After his third stop at Alabama's Wheeler Lake, Elite Series rookie Vince Fulks figures he's approximately 40 percent through the learning curve. He points out that while there's still much to learn and discover about competing at the sport's highest level, he and his fellow freshman class have things a lot easier than their predecessors did when visiting new lakes.
"It's a lot easier now than it used to be with the Internet and the access we now have to past tournament results," he explains. "By looking at the tournament results from past events, you're able to determine where the hot spots are on a particular lake." For Fulks, the Internet is where his homework begins, but like most any self-respecting bass angler, high-quality topographical maps are the next stop.
"Once you've gotten the lake broken down to the most productive areas, you're able to get out a topo map of the lake and really drill down to the specifics," he says. "Being from Oklahoma, I'm a 'flip and pitch' sort of guy so I always focus on the river bends that will offer deep water access." As a self-styled "power fisherman," Fulks' priority is to find areas that are conducive to his style of fishing.
"I'll always try to find something that fits my strengths first, then try and move out and establish some alternatives," he reveals. "The key for tournament fishermen is to determine the quality of fish that it will take to win an event. Again, Fulks points out that in order to know the type of weights that'll be required to do well, homework on past tournament results is a must.
From there, he explains, developing secondary areas or patterns will separate the penthouse performers from the basement dwellers. "You want to put yourself around those fish and try to develop techniques that you're confident in," he points out. "But you can't ever discount the possibility that you'll need some back-up water to go to.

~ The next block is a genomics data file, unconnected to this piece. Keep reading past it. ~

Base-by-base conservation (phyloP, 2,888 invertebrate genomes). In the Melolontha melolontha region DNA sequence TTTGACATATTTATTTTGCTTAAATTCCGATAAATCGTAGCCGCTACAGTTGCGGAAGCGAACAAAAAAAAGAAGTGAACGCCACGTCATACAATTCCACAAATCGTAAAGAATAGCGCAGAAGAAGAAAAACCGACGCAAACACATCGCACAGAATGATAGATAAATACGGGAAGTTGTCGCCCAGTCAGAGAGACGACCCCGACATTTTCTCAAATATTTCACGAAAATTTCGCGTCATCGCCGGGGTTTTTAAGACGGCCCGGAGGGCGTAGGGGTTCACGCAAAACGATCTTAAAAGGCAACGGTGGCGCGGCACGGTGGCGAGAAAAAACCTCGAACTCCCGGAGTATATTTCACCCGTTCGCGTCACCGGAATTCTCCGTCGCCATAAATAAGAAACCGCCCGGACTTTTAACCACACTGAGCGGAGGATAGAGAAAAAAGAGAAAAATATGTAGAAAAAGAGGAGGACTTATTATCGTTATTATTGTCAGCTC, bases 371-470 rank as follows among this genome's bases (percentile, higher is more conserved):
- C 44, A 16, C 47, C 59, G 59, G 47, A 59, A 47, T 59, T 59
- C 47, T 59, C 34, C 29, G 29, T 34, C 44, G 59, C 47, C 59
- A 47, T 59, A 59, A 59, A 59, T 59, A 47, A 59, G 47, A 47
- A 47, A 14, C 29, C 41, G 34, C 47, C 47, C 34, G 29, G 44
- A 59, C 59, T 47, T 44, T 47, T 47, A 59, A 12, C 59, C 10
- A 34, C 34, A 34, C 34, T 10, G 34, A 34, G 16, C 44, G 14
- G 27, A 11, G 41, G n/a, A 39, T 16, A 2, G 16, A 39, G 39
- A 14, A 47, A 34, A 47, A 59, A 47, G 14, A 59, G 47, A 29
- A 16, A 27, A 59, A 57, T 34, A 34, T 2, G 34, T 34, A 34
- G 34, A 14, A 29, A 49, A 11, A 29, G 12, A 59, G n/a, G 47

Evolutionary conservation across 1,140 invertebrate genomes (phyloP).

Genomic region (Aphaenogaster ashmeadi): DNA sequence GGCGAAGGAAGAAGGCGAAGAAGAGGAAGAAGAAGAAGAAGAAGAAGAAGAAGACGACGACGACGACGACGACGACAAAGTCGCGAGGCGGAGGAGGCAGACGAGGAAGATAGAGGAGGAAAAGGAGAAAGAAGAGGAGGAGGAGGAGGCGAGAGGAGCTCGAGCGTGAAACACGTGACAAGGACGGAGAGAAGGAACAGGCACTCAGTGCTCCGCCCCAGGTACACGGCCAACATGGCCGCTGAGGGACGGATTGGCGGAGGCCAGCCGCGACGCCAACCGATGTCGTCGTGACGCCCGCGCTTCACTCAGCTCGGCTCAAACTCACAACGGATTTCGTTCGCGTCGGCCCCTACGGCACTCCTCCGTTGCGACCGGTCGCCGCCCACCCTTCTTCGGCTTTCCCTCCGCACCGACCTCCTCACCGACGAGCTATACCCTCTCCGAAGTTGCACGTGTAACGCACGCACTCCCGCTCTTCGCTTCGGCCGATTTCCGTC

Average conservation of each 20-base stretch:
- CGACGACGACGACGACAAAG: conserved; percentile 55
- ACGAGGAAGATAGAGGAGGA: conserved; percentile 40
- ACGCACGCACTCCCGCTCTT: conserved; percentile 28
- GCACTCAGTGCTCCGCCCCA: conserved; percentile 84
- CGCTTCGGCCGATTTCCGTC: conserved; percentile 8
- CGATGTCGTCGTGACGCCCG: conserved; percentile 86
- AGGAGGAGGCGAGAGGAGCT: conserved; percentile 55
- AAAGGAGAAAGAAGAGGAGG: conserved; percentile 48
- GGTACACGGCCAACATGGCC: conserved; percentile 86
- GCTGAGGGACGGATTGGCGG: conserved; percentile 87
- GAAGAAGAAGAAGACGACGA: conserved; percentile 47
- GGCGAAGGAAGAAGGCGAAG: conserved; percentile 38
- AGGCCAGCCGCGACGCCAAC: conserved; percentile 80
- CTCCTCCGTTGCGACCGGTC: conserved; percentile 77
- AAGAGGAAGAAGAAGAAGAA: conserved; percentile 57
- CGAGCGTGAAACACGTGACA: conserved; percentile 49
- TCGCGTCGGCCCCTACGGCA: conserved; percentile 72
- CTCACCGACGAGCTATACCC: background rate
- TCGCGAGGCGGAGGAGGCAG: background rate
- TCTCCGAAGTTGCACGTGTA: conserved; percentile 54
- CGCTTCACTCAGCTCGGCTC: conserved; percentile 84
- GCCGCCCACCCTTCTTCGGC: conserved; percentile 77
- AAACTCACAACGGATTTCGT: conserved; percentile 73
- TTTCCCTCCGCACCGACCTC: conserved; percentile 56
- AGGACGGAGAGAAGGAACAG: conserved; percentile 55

Looking at my Dardanelle performance from a few weeks ago, you can see what can happen when your main group of fish changes and you don't have a solid back-up plan." With homework complete prior to arrival at the intended destination, Fulks isolates high-percentage areas based on the season he'll be fishing it. "It really depends on the time of year you're going to be on the lake," he notes. "Take the time of year we're in right now (April) as an example.
"The fish are kind of confused across most of the country trying to figure out if they really want to come to the bank and spawn. You can look at the map, in conjunction with your Internet homework, and find those subtle little staging areas that are near spawning coves and flats before you ever back your boat into the water." With so many variables that are out of a bass fisherman's control while on the water, Fulks believes the objective should be to get a handle on the variables you can control. To him, homework is at the top of the list.
"Believe it or not, there are a lot of guys fishing the Elites who don't do a lot of map work, but it's because they've visited the lakes so much that they're very familiar with them," he says. "For me, that's not an option. I really have to study the map to narrow down productive areas and try to lock into something." As a rookie, he said that as soon as he received his invitation to fish the 2009 Elite Series season, his homework began; however, a lesson for every bass angler or aspiring pro is to keep an open mind. "With today's technology, you can definitely narrow things down pretty quickly," he says.
"It's really beneficial for anglers visiting a new lake for the first time, or a lake that they don't visit too often or have had poor finishes on in the past, to be open-minded and versatile as they try to find something productive. That, as much as anything else, will open up a lot of alternatives."
(Provided by Z3 Media)